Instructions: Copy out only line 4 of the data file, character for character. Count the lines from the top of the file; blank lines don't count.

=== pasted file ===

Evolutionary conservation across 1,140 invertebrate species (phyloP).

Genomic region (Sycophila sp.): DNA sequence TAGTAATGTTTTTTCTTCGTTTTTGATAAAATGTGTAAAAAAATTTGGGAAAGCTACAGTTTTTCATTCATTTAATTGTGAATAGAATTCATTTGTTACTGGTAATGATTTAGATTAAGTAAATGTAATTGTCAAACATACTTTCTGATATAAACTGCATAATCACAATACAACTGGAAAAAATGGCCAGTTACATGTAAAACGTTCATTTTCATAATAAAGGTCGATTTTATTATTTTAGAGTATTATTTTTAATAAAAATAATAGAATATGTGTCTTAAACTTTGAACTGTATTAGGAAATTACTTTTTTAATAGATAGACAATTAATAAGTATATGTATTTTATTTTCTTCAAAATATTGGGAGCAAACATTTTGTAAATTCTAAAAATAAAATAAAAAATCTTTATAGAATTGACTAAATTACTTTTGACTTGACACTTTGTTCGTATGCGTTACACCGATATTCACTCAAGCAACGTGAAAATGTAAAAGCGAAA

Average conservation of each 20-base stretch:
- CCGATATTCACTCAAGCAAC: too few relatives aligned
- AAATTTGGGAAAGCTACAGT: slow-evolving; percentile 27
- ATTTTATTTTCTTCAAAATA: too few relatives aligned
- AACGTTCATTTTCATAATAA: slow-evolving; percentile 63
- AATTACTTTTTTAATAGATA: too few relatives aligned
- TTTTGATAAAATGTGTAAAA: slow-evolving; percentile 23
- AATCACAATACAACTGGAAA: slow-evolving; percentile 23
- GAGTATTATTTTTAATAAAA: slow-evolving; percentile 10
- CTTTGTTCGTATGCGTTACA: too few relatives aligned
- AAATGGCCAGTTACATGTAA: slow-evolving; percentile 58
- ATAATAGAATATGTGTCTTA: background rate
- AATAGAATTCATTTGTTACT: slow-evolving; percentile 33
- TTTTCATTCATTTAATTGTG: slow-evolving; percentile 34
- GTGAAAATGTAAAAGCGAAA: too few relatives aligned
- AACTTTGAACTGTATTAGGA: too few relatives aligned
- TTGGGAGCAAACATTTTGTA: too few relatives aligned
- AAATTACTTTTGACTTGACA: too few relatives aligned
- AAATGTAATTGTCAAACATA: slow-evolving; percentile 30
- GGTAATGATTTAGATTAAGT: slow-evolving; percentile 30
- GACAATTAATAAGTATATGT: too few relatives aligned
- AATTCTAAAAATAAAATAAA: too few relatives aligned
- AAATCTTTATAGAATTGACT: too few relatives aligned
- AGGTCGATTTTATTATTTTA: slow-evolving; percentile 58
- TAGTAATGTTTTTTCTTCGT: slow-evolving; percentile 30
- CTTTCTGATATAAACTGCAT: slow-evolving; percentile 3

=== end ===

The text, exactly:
- CCGATATTCACTCAAGCAAC: too few relatives aligned